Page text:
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The Ego Tunnel: The Science of the Mind and the Myth of the Self (2009)

by Thomas Metzinger

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465953,651 (3.79)4
We're used to thinking about the self as an independent entity, something that we either have or are. In The Ego Tunnel, philosopher Thomas Metzinger claims otherwise: No such thing as a self exists. The conscious self is the content of a model created by our brain--an internal image, but one we cannot experience as an image. Everything we experience is "a virtual self in a virtual reality." But if the self is not "real," why and how did it evolve? How does the brain construct it? Do we still have souls, free will, personal autonomy, or moral accountability? In a time when the science of cognition is becoming as controversial as evolution, The Ego Tunnel provides a stunningly original take on the mystery of the mind.… (more)
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What is it with philosophers? Nine times out of ten it’s not their ideas (once you’ve understood what those actually are) which are hard, it’s the language they’re “explained” in.
    The Ego Tunnel is a good example. It’s about the nature of consciousness—“tunnel” being its central metaphor, based on the “reality tunnel” concept of virtual-reality research—and Metzinger first gives us his model of consciousness, contrasting the cut-down picture of the world each of us has inside our head with the actual world outside it. He discusses some of the features of this “tunnel”; he takes a closer look at what some of the brain’s more peculiar quirks, such as “out-of-body” experiences and lucid dreaming, might be telling us; then at empathy and social cognition; and, finally, he considers some of the ethical dilemmas posed by both the creation of artificial consciousness and the alteration and/or enhancement of our own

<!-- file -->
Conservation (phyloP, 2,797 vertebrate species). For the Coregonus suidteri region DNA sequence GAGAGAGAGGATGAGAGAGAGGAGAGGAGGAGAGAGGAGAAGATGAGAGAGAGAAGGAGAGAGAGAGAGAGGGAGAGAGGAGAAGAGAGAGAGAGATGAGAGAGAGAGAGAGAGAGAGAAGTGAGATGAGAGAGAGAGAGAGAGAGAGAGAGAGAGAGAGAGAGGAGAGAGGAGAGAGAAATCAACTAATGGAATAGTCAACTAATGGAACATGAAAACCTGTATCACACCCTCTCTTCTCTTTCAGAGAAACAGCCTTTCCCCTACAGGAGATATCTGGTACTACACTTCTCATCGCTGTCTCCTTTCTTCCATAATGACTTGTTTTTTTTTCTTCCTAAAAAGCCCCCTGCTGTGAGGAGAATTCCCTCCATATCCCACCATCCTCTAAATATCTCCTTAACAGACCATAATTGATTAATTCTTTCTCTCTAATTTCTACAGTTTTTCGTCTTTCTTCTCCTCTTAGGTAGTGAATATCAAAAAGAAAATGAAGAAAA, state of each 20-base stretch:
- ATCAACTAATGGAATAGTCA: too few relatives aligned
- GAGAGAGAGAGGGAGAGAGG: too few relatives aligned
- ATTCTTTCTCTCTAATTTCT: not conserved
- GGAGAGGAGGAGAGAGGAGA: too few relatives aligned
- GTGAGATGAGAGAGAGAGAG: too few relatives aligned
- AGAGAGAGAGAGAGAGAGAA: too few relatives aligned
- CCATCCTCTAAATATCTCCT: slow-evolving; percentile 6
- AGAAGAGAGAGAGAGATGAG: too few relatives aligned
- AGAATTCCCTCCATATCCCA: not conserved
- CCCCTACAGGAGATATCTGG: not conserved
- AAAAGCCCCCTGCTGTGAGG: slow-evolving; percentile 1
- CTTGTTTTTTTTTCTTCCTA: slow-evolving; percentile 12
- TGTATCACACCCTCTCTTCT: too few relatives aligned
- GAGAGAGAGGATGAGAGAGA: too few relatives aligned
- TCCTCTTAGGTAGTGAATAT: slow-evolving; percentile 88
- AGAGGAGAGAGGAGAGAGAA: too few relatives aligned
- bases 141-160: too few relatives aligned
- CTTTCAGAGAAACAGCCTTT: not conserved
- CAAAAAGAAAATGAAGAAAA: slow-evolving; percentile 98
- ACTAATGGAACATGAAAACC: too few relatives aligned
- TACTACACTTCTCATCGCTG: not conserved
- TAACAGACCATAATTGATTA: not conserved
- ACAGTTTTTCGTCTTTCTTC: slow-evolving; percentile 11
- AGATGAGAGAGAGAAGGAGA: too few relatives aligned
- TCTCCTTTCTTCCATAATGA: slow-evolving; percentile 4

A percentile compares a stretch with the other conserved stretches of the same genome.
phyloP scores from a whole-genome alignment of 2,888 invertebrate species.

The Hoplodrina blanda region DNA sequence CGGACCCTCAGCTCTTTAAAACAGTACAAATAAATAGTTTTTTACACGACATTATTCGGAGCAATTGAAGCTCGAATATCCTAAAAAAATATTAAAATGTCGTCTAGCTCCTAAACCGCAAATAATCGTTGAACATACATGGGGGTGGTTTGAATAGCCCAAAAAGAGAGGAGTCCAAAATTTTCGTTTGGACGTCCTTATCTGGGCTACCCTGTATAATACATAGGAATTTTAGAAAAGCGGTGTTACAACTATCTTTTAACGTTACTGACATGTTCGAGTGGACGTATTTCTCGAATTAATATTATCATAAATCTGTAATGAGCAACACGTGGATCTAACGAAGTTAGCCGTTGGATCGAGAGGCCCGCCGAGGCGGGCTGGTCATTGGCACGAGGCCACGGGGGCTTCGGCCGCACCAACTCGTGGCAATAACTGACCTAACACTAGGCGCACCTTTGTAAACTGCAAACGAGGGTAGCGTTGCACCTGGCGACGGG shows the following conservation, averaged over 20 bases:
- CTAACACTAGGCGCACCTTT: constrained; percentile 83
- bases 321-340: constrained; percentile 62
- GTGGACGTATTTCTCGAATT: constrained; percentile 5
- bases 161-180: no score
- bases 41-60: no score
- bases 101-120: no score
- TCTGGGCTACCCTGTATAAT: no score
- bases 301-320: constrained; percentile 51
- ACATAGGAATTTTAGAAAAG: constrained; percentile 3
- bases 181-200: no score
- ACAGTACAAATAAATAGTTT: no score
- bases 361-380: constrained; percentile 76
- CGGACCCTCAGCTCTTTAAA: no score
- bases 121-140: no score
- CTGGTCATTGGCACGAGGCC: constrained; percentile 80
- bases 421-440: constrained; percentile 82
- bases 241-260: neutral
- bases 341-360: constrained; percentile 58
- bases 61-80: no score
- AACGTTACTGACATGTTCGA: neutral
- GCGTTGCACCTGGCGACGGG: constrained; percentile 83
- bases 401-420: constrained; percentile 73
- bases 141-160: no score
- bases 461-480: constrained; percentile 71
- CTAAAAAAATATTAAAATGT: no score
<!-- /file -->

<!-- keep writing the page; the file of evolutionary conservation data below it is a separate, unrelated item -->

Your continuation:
Fair enough, and some of the book’s ideas are interesting too. But unfortunately, its author being a philosopher, one of its most impressive features is the sheer silliness of some of the half-strangulated language used. Other parts are so woolly it’s like flying through dense fog. Why do philosophers do this? Are they sadists who enjoy dangling juicy ideas forever just out of reach? Or is it an ever-present anxiety that what they’re saying is actually utter nonsense?
    Just to emphasise: I’m not giving this a one-star rating for its content (other reviewers have given it a three, four or five, and I might have done myself if it were written in plain English); my rating is for its unreadability. It’s time professional philosophers hired professional authors to write their books. ( )
  justlurking | Feb 9, 2023 |
Excellent book. I would recommend this book to anyone that is interested in what consciousness is. ( )
  Drunken-Otter | Aug 20, 2021 |
Becomes surprisingly preachy in the last chapters but it's thoroughly enjoyable and stimulating. ( )
  Paul_S | Dec 23, 2020 |
I have a psychology background, so I am deeply interested in neuroscience and AI research. I've even read Metzinger several times in the past, ranking him up there with Dennet and also a number of bleeding edge modern philosophers. :)

So I had to read this DESPITE that HORRIBLE TITLE. Ego Tunnel? Seriously? I mean, sure, he explains it as the outward connection after we've formulated our internal modality of consciousness, but STILL... EGO TUNNEL?

Enough bitching. And no crude jokes, please. This book is actually some pretty awesome philosophy, metaphysics, and neuroscience. He asks the big questions.

Such as, what is consciousness when it's being ignored by neuroscience or being butchered by quacks?